Between these two competing forces there squats the greatly over-grown, hugely self-important Royal Thai Army – playing the game of ‘protecting the Monarch’ from ‘corrupt government’.

Our decision, after April-May 2010, to attempt to fill the void of public data about the fallen heroes of the people’s struggle for democracy gradually became an eye-opener – even for the seasoned activist, not just because of the number of top-down political assassinations but because of the consistency of the top-down brutality throughout the 6 decades of the current kingship.

The military “protects” the brutality of the past and the present using lese majeste.





Updated: Covering the corruption money trails

22 10 2017

Recall the claim that Interior Minister General Anupong Paojinda had approved the purchase of hundreds of “road speed guns for six times the normal price?”

Anupong said the “849 hand-held laser speed detectors – each costing 675,000 baht – was urgent to replace outdated equipment.” That’s more than 573 million baht. The project did not go to open bidding. And, oddly, the speed cameras were said to be for the Department of Disaster Prevention and Mitigation.

The Bangkok Post’s Umesh Pandey states that General Anupong is one of The Dictator’s “closest associates …[and] has hit the headlines once again and this time, again, it is for the carelessness of his decision making.”

According to Umesh, “Gen Anupong defended himself, saying that he was unaware of the pricing of the equipment and it was only his role to pass on the requests of the agencies to the cabinet. The cabinet did not ask too many questions and approved the procurement plan presented by Gen Anupong.”

Sound familiar? It should. General Anupong made similar noises when he approved the Red Bull plant in Khon Kaen that has now been cancelled. Don’t blame me, he said, I just processed the approval.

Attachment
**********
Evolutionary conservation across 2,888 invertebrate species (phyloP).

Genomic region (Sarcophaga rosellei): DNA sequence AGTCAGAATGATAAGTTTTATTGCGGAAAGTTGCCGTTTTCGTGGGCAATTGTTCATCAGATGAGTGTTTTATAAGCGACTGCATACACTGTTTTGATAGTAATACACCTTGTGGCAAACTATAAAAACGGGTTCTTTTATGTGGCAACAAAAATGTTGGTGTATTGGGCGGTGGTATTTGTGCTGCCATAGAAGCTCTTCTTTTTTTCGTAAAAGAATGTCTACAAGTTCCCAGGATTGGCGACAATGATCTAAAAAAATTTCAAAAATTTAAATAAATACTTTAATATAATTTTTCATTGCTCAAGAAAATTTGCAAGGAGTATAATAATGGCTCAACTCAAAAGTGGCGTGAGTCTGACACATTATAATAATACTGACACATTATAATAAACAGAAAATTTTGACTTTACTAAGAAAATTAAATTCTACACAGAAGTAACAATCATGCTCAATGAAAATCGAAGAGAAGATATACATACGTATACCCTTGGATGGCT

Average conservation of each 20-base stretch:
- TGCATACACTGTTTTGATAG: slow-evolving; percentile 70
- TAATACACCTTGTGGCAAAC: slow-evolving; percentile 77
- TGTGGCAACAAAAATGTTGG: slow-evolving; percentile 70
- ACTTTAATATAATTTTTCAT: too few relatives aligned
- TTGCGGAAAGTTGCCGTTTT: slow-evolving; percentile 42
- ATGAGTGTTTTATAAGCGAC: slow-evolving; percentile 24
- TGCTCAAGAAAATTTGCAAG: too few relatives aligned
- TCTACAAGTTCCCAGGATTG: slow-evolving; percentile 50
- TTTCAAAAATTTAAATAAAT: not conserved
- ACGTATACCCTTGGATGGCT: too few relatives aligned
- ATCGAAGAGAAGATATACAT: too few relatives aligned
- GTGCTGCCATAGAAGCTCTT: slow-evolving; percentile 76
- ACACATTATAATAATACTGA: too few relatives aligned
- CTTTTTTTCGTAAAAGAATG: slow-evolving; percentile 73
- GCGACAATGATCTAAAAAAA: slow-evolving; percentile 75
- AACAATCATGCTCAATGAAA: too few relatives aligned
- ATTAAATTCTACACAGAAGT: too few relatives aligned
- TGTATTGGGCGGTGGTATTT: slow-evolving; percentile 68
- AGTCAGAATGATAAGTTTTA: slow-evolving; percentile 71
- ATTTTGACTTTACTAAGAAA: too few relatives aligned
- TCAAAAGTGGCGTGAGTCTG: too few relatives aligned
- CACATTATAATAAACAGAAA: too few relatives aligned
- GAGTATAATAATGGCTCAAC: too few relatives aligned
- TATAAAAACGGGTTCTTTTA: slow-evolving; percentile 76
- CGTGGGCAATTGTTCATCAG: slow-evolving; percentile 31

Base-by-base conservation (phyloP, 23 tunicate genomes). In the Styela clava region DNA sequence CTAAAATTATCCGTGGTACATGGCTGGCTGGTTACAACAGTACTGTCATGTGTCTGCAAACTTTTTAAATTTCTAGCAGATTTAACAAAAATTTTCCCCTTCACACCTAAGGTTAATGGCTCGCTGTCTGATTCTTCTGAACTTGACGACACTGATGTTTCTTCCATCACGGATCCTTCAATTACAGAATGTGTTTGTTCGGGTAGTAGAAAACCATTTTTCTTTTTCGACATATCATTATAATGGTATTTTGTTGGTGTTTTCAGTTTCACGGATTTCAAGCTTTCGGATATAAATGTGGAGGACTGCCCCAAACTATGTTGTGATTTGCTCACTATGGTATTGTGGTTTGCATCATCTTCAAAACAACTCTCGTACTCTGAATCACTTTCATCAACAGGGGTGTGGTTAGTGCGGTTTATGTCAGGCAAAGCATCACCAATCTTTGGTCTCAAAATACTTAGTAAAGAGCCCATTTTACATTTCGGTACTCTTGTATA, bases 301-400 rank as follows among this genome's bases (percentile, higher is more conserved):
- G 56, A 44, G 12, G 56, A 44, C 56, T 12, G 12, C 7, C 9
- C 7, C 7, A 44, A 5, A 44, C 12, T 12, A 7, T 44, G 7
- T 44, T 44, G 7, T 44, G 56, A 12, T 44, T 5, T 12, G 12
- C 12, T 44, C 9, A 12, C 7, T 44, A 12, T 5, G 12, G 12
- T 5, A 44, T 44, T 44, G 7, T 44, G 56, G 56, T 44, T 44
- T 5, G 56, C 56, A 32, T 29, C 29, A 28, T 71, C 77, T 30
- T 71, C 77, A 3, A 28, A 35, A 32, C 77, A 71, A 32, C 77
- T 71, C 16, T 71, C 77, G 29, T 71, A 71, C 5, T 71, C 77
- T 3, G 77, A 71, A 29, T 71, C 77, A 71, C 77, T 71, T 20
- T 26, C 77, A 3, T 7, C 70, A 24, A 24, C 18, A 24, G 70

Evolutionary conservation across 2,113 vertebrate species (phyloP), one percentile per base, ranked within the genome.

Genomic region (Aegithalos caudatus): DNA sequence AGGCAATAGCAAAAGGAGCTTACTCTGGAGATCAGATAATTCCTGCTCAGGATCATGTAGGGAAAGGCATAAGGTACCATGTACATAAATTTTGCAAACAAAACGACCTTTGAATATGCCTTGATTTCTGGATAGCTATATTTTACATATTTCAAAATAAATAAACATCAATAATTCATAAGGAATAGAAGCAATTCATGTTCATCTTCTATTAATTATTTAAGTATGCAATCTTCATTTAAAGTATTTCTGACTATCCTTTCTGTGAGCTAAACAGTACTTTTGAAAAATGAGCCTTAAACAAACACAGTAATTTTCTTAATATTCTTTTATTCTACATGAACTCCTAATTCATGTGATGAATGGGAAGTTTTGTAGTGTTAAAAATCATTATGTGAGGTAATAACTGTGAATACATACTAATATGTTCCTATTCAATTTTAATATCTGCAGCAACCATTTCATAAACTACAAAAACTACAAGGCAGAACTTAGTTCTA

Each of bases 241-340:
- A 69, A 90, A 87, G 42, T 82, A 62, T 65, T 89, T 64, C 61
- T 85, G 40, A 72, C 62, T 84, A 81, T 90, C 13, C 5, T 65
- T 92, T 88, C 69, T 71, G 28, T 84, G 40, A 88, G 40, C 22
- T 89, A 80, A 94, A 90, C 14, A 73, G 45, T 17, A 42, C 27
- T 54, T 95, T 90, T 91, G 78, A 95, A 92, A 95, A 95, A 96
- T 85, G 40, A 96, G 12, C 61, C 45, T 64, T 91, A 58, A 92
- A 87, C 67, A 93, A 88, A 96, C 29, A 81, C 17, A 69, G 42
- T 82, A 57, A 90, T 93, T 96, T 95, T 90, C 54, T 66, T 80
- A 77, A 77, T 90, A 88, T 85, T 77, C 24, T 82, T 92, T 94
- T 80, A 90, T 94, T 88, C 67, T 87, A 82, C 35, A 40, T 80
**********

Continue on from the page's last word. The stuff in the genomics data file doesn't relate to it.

Yeah, right. Then there was the deflated zeppelin. And the GT200 magic wands, both purchased in the past with Anupong and General Prayuth Chan-ocha working on the very bad deals that were both likely to be corrupt.

On the speed guns, there’s a belated attempt to construct a story that is so riddled with nonsense that the story is designed to befuddle while hoping the story goes silent – the junta’s trusted strategy. (Think of Rolls Royce corruption, the murder of Chaiyapoom Pasae and the “stealing” of the 1932 commemoration plaque, to name just three silences.)

The new story is that The Disaster Prevention and Mitigation Department planned to buy laser-equipped speed detectors to enforce speed limits and would lend them to the police every so often. We looked at the Department’s website and couldn’t see how it might use speed guns….

Department Director-general Chayapol Thitisak “said the detectors were necessary for officials to effectively enforce the law against speeders and inculcate traffic discipline. The devices would mainly be used on secondary roads connecting districts, tambons and villages.” The department’s plan was claimed to be “in response to requests from organisations running campaigns to reduce road accidents…”.

That seems a most unlikely story to us.

Trying to save the boss, director-general Chayapol said the “procurement process had not begun…” and that “no sale had been concluded…”.

Maybe. Let’s see, when The Dictator gets his boot out of his mouth over Facebook, how he defends his former boss and co-conspirator.